Twenty U.S. state attorneys general have come to the defense of investigative reporter David Daleiden who was fined nearly $200,000 for releasing undercover video footage exposing Planned Parenthood’s illegal activities, including partial birth abortions on viable babies.
After Daleiden’s organization, the Center for Medical Progress, released a series of videos exposing Planned Parenthood for harvesting aborted baby parts, the National Abortion Federation filed a lawsuit and sought a gag order that would prevent the release of further footage.
After U.S. District Court Judge William Orrick III ordered the unconstitutional gag rule, he came down hard on Daleiden and his attorneys, Steve Cooley and Brentford Ferreira, for releasing an additional video. Orrick claimed footage from NAFs annual convention put abortion industry workers at risk. He stated the $200,000 fine was compensation for NAF lawyers, travel, employee time, and security costs.
Orrick is no stranger to the abortion industry and is anything but impartial. According to the Center for Medical Progress, he even “helped open and run a Planned Parenthood clinic.” To no avail, CMP made a motion to disqualify Orrick for bias based primarily on his position as a board member of an NAF member organization.
Orrick is now holding Daleiden in contempt for simply trying to defend himself with the same videos the California attorney general is using in his prosecution. The gag order prevents Daleiden and his attorneys from releasing videos not only to the general public but also to law enforcement.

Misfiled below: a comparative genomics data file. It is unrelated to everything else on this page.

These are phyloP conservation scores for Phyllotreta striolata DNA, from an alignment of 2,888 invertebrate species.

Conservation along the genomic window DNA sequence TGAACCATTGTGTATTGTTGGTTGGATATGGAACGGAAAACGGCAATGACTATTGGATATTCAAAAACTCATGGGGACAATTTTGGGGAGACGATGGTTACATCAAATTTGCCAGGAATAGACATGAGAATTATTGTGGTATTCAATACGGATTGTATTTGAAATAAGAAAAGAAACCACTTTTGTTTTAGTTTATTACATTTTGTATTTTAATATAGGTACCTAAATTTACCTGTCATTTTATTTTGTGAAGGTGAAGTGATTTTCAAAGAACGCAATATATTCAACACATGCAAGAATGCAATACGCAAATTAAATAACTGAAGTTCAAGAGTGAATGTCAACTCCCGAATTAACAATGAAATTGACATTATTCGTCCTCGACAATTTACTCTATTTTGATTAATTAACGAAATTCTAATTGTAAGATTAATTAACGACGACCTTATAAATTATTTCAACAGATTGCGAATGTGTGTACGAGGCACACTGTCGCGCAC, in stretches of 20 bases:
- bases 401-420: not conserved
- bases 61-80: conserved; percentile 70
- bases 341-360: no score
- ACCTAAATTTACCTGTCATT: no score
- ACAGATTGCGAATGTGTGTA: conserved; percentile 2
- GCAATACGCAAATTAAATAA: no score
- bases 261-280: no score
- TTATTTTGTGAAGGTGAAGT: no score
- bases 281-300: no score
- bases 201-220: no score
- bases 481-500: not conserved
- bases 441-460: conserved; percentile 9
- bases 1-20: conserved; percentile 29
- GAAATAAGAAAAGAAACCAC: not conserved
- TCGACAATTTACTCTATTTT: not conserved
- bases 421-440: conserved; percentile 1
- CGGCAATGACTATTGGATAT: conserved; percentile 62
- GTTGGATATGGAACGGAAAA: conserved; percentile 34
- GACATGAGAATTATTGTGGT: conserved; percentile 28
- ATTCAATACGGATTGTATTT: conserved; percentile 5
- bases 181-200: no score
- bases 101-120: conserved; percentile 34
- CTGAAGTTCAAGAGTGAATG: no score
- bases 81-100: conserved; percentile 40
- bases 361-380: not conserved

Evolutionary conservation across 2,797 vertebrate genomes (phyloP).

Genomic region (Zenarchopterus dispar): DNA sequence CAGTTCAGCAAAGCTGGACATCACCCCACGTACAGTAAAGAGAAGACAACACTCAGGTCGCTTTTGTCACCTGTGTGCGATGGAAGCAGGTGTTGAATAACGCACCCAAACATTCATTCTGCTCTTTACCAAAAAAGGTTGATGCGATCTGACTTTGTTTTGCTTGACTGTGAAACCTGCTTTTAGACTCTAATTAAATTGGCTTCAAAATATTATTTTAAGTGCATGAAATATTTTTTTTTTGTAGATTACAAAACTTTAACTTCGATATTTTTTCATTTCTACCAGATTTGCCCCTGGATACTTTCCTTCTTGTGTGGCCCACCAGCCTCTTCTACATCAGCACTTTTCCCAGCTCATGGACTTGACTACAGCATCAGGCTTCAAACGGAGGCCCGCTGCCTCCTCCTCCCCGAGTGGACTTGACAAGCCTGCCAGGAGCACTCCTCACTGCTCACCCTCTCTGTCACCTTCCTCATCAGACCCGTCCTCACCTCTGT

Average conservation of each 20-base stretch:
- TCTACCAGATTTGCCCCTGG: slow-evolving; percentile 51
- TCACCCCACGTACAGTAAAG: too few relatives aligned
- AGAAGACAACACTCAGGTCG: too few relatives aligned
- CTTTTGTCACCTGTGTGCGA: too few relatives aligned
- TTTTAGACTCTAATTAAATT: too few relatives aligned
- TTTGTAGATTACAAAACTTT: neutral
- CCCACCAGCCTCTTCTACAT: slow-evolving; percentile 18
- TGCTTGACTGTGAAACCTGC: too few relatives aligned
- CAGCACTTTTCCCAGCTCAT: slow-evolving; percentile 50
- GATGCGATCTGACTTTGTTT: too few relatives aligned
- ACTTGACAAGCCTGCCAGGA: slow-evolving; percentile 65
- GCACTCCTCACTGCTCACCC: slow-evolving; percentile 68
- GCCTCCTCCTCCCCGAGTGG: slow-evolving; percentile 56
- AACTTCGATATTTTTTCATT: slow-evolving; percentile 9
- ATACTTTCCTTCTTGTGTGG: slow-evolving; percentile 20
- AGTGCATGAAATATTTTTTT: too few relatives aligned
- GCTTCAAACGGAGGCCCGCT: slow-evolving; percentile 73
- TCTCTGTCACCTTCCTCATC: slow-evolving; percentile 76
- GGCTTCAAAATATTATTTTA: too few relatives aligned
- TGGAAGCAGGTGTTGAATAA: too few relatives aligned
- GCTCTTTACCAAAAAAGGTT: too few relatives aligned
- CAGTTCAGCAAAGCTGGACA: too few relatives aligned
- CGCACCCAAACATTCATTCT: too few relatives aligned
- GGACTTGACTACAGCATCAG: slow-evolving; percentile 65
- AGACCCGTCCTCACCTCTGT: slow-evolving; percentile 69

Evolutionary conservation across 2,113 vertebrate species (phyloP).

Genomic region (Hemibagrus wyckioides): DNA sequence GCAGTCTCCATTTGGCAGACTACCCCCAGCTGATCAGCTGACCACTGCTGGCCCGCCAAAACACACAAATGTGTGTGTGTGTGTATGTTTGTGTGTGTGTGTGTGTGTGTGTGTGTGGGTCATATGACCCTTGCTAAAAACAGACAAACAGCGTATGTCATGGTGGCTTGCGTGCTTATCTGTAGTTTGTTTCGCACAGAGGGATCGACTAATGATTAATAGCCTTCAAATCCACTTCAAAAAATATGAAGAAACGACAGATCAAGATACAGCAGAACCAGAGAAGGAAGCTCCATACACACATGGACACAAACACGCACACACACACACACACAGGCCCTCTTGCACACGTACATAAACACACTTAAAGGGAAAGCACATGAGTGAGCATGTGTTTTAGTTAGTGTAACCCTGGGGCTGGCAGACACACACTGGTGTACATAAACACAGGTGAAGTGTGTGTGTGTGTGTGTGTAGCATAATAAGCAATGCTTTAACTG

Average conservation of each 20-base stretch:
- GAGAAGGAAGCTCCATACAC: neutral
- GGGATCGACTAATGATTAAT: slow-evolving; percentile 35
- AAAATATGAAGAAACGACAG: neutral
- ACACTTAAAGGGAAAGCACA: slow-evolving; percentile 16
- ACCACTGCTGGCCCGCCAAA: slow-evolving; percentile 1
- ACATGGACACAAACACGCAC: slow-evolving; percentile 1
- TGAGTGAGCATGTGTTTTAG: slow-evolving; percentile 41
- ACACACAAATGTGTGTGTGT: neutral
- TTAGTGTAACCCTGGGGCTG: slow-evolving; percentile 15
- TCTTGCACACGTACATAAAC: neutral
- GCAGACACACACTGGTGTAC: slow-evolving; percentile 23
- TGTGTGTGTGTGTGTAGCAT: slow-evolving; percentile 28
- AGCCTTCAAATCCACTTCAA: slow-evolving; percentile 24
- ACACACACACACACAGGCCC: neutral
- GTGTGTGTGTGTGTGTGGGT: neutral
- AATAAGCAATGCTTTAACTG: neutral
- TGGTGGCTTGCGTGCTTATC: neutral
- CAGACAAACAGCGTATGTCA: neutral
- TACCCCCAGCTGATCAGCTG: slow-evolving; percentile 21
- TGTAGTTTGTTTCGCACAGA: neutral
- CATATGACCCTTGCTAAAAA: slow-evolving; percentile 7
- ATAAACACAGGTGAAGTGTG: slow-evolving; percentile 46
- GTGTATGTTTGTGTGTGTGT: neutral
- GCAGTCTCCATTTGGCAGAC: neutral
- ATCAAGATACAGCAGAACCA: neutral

After the United States Court of Appeals for the Ninth Circuit upheld Orrick’s ruling, Daleiden petitioned the U.S. Supreme Court to hear the case, arguing that no federal court has ever upheld a prior restraint like that of Orrick’s, thereby, suppressing speech of overwhelming public interest.
In addition, a brief submitted to the U.S. Supreme Court by 20 state attorneys general provides sound reason for the Supreme Court to take the case. The brief clarifies:
Amici Attorneys General (and the justice system) will be harmed if the Ninth Circuit’s decision in this matter stands. The decision sets a precedent that hampers law enforcement’s ability to effectively receive information and investigate possible civil or criminal wrongdoing. …
[T]he Ninth Circuit’s decision specifically hampers law enforcement’s ability to effectively receive information and conduct initial investigatory steps into possible wrongdoing. The decision empowers would-be wrongdoers, especially those engaged in collusion, conspiracy, or other multi-party enterprises, to shroud their actions and hamper investigations. The effect of this is real—the earliest investigatory stages can be the most productive, when law enforcement is best situated to determine the truth and obtain evidence without the potential target taking evasive action (e.g., destroying records, hiding assets, and influencing witnesses).
The attorneys general refer to hundreds of hours of material that Daleiden may wish to disclose to law enforcement. For example, appropriate responses to Arizona and Louisiana subpoenas would include at least 47 hours of video and 100 hours of banned audio, along with information necessary for the material to be placed in context and made sufficiently meaningful.
NAF has embargoed almost all of this material, refusing to consent to petitioners’ disclosure of responsive materials except for snippets of materials. NAF is thus blocking state investigatory efforts by imposing its own relevance and responsiveness standard on law-enforcement subpoenas issued to a third party.
Attorneys general who have joined the brief to the U.S. Supreme Court are from the states of Alabama, Arizona, Arkansas, Georgia, Indiana, Kansas, Louisiana, Michigan, Missouri, Montana, Nebraska, Nevada, North Dakota, Ohio, Oklahoma, South Carolina, Texas, Utah, West Virginia, and Wisconsin.